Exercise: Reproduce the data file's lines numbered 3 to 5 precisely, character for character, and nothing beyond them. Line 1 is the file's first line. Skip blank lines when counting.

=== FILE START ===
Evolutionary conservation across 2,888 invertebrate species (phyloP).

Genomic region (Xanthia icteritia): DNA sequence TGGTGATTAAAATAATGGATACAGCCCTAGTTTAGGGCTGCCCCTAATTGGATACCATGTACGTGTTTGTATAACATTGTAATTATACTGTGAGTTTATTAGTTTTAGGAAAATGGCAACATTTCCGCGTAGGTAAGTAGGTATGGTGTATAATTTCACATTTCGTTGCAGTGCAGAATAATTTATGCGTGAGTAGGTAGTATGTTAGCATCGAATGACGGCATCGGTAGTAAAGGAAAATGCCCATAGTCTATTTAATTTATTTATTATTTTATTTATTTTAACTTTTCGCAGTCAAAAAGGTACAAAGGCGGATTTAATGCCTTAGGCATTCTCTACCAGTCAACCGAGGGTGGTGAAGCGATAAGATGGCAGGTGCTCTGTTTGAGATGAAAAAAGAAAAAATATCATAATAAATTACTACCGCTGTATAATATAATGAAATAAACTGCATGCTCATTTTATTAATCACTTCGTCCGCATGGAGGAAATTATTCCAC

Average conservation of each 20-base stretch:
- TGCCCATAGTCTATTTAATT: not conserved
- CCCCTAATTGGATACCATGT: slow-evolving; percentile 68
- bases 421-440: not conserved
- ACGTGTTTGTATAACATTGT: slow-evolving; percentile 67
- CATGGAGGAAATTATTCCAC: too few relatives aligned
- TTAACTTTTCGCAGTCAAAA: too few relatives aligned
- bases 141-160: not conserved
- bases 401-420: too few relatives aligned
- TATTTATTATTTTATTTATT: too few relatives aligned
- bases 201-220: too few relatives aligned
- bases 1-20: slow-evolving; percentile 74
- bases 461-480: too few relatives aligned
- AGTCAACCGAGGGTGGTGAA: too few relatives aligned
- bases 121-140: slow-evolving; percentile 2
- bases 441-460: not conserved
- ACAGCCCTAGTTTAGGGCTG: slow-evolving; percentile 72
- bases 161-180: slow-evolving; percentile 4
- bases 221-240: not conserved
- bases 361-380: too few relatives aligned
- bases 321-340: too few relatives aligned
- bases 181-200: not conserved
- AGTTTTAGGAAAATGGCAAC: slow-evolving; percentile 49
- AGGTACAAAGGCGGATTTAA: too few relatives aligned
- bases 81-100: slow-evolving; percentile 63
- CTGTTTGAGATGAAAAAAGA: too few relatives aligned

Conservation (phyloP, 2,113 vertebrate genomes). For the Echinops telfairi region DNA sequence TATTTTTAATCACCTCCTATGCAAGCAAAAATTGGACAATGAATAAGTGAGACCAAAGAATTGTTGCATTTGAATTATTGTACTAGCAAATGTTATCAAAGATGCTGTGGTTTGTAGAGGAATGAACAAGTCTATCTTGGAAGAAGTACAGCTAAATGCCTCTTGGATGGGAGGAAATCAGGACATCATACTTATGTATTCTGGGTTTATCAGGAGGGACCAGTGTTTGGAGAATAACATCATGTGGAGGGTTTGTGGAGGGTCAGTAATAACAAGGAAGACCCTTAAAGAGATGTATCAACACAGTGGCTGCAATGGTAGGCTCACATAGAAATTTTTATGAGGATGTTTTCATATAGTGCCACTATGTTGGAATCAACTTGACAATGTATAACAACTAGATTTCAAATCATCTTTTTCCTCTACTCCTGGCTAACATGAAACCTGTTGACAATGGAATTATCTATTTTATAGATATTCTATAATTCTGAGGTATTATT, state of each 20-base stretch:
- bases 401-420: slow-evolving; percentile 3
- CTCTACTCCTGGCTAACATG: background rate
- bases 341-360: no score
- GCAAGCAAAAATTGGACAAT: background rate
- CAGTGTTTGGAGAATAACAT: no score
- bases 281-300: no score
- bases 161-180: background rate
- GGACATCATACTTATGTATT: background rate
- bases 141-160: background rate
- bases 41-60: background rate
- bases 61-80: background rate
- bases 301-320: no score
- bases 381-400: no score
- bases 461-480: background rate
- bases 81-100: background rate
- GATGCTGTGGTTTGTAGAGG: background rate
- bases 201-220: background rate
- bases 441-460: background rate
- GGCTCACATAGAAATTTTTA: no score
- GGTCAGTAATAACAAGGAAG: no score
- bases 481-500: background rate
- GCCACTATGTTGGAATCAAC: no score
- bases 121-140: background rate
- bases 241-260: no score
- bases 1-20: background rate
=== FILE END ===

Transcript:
Average conservation of each 20-base stretch:
- TGCCCATAGTCTATTTAATT: not conserved
- CCCCTAATTGGATACCATGT: slow-evolving; percentile 68